PROPERTY ASSESSMENT APPEAL BOARD | Announcing our new website - to be launched on May 30, 2018

Information Sheet - 10
December 2008


The party appealing (the Appellant) may withdraw an appeal only with the consent of the Board. If an Appellant does not want to proceed with an appeal, the Appellant must make a request, in writing, to withdraw it. The Appellant or their agent or lawyer must sign the withdrawal request. The Board's form may be used for this purpose. A verbal request to withdraw may be made during an Appeal Management Conference or a Settlement Conference.

An Appellant may apply to withdraw the appeal at any time after the appeal has been filed. However, if the appeal is scheduled for hearing, the request should be made at least 14 days before the in-person hearing or the date set for the production of written submissions. Depending on the amount of time available before the hearing, the Board may request a response to the application from the other parties.

The Board may allow or disallow the withdrawal, whether or not the other parties agree to it. If allowed, the Board will issue a Board Order and cancel any hearing. If there are no other appeals for the assessment year, this Order will confirm the decision of the Property Assessment Review Panel. If there are other appeals still open for that assessment year, those appeals must be decided before it is determined whether or not there will be any changes to the assessment.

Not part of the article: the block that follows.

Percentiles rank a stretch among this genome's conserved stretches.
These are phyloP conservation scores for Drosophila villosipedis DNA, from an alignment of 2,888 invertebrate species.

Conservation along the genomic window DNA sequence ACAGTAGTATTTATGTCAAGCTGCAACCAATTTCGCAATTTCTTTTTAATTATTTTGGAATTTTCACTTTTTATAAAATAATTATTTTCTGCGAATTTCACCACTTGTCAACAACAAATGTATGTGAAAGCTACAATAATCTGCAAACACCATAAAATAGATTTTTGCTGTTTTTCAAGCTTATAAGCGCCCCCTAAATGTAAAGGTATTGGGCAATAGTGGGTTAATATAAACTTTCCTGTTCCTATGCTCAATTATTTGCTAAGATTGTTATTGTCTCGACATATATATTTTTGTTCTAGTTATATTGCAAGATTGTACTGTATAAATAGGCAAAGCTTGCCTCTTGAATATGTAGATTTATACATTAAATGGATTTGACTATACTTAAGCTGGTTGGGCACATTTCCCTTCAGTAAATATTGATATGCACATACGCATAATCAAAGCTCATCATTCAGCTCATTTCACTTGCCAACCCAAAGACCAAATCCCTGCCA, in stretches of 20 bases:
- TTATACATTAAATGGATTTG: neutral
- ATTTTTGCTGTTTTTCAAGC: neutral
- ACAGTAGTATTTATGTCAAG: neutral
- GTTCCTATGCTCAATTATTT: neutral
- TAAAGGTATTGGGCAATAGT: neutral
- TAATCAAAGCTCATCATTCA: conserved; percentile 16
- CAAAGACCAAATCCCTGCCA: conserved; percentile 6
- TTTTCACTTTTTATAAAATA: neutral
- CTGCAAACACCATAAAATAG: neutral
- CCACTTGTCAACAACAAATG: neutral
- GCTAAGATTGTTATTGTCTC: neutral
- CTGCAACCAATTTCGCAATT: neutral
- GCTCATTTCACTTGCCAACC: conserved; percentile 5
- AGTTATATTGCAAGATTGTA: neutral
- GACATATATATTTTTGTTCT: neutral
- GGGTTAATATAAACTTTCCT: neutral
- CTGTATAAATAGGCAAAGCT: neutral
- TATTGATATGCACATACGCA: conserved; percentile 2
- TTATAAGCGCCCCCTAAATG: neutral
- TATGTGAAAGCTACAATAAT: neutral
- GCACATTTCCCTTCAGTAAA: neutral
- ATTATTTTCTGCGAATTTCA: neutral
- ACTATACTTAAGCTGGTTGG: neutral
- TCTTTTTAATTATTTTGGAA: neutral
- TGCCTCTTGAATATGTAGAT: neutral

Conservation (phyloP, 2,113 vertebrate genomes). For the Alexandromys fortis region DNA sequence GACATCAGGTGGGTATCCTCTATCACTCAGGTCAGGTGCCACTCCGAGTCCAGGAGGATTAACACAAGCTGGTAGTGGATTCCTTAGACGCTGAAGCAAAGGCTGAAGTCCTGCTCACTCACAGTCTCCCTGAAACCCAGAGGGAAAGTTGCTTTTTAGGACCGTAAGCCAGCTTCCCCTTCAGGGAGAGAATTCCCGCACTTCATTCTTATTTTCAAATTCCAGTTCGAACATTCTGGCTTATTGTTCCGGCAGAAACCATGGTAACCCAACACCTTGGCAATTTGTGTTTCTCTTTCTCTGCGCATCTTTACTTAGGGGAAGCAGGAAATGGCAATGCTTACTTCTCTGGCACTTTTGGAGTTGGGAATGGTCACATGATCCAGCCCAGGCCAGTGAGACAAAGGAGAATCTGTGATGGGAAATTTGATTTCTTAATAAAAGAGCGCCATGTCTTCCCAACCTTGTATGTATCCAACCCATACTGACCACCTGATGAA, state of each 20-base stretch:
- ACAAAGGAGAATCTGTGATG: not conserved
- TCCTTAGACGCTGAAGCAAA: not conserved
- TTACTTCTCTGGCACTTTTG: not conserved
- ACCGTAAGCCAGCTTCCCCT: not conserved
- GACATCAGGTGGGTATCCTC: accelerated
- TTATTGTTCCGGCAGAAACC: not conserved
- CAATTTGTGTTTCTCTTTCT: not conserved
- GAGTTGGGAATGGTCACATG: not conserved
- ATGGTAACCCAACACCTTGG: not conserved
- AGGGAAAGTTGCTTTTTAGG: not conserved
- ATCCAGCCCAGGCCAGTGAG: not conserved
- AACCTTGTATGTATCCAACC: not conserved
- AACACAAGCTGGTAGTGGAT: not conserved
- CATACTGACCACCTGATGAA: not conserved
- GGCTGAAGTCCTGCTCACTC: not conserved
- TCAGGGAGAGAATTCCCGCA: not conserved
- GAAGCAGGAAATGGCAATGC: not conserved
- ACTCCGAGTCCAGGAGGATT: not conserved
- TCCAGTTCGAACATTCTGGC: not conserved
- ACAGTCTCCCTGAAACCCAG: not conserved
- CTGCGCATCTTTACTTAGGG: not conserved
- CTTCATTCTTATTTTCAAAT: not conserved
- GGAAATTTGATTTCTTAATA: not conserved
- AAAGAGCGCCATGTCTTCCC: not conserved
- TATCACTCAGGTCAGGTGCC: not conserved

If the withdrawal is not allowed the hearing will proceed.

Deemed Withdrawals

The Board has a number of remedies it can use when a party does not comply with the Board’s Rules or an order or direction of the Board. If the non-complying party is the Appellant, the Board can dismiss the appeal or deem the appeal to be withdrawn.

The Board can also deem an appeal to be withdrawn when an Appellant advises the Board that they wish to withdraw their appeal, but does not send this request in writing within a time period specified by the Board.


The appeal filing fees are not refundable even if the Appellant subsequently withdraws the appeal.